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Contributors: Wharton Dean Erika James and Simmons University President Lynn Perry Wooten. This Nano Tool is adapted from James’ and Perry’s book The Prepared Leader: Emerge from Any Crisis More Resilient than Before (Wharton School Press, 2022).
Successfully manage any crisis by creating and leveraging the right team.
Crises are experienced in different ways by different people at different levels of an organization or ecosystem. Senior decision-makers are unlikely to have the same understanding or insights as those who directly interface with customers or those grappling with the operational technicalities of the situation. For this reason, “Prepared Leaders” (those who have worked to ready themselves and their organizations to withstand crises) should be open to all input and perspectives that can help create a solution and improve outcomes, wherever that input and those perspectives surface within the organizational hierarchy.
As a Prepared Leader, you need to be ready to do the following:
- Make space for other people to stand up, speak up, and contribute as the situation dictates
- Let go of your ego and be humble enough to allow others to take the lead as the situation dictates
- Let these things happen spontaneously and without obstacles as the situation changes.
Building a crisis team is like putting together a puzzle. Each piece should play its role and fit well enough with the others to make a complete picture. The four action steps below can be used to guide your efforts.
- Compose the Team: Be diverse, strategic, and inclusive in your thinking. Source diverse competencies that will help you overcome blind spots, make connections, and join the dots. Look all over your organization for this talent — don’t stick to the usual suspects or those who volunteer first. And make it a priority to really listen and to value other people’s contributions.
- Establish Purpose and Accountability: Align around a shared vision, goal, and actions by being purposeful, clear, and personally accountable. Set out the team’s purpose and establish goals that you can assess and revise at different points. Make it clear you all share responsibility for achieving your goals.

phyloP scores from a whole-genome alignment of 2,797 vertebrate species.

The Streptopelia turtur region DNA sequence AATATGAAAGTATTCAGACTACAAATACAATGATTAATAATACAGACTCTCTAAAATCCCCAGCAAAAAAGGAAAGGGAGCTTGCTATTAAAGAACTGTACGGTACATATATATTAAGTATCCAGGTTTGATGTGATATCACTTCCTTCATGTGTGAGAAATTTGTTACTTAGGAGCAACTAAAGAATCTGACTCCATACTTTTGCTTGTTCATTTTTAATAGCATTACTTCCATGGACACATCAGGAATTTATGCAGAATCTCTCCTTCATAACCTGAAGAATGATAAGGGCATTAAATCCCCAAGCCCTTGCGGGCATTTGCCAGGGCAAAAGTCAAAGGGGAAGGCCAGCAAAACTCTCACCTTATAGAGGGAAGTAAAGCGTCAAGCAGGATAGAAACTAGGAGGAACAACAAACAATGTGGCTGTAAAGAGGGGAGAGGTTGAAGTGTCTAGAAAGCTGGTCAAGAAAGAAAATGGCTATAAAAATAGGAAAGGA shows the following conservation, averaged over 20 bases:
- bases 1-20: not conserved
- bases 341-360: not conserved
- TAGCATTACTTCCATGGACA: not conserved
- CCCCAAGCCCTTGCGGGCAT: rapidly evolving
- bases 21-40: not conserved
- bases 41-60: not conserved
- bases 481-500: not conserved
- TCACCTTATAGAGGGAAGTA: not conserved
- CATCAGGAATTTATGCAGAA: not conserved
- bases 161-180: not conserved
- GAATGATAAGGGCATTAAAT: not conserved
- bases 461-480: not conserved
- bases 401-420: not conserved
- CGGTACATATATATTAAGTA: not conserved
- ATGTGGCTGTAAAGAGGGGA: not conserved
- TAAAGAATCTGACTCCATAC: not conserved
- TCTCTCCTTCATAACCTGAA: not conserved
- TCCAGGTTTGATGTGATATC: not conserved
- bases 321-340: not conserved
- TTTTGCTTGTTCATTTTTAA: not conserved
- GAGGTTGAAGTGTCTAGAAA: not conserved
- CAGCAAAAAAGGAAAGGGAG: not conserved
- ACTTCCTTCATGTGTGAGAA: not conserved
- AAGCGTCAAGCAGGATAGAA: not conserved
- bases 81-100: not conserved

- Create the Culture: Empower your team to experiment, try new things, bounce back (or forward) when things go wrong, and fully leverage all the learning opportunities along the way. Let them know you don’t have all the answers and that you are open-minded. Encourage them to forge new connections and to unearth expertise from new or different sources. Inspire everyone to share, exchange, and respect all ideas and input — wherever they come from — without blame or judgment. Model this mindset and lead by example.
- Empower Your Team to Respond and Adapt: Minimize red tape and bureaucracy, and remain as open and accessible as possible. Be ready to share bad as well as good news so as not to minimize real threats or risks, and encourage your people to share feelings of anxiety or stress. Know, too, when to step away and let others take the lead. Understand when you need to focus on the long-term strategy, leaving the immediacy of the crisis to your team, and when it’s time to defer to the expertise of others.
Building a crisis team is like putting together a puzzle. Each piece should play its role and fit well enough with the others to make a complete picture.
How Leaders Use It
Mark Turner was director of commissioning for the London region of NHS (National Health Service) England during the pandemic. He attributes the extraordinary resilience of the organization to one strategic decision: expanding the crisis leadership team and inviting the expertise of a critical but underused resource into all key decision-making — the expertise of physicians working at the front line of the NHS. He says, “Within weeks, clinicians and managers put together a group of ‘elective hubs’… where high-volume, low-complexity elective operations and procedures could be performed by physicians on patients from all over London, irrespective of their administrative borough or health-care system. Working together in this way — across organizational boundaries and rivalries — meant that NHS London was able to clear its backlog even as hospitals steeled themselves for a second influx of COVID patients…. [This change] achieved two things: First, it leveraged our workforce better, with everyone doing the same thing and working the same way; and then second, it created a virtuous circle of higher volume, which led to better quality, greater efficiency, and more shared learning outcomes.”
Mary Barra started her tenure as CEO of General Motors with a product recall that threatened the company’s future. The first thing she did was create a team, and a team culture, to figure out how GM would deal with the crisis. “Some days we met for two hours and some days we met for 20 minutes,” she said. “When you are in a crisis, it’s not like you have perfect information on day one…. As we met every day, we quickly defined guiding principles based on our values, and so the first was, we’re going to do everything possible for the customer, we’re going to be transparent, and we’re going to make sure we do everything in our power to make sure this never happens again,” she added. “And that literally guided us every step of the way.”
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Erika H. James is Dean of the Wharton School. Trained as an organizational psychologist, she is a leading expert on crisis leadership, workplace diversity and management strategy.
This article is reprinted with permission from Knowledge@Wharton.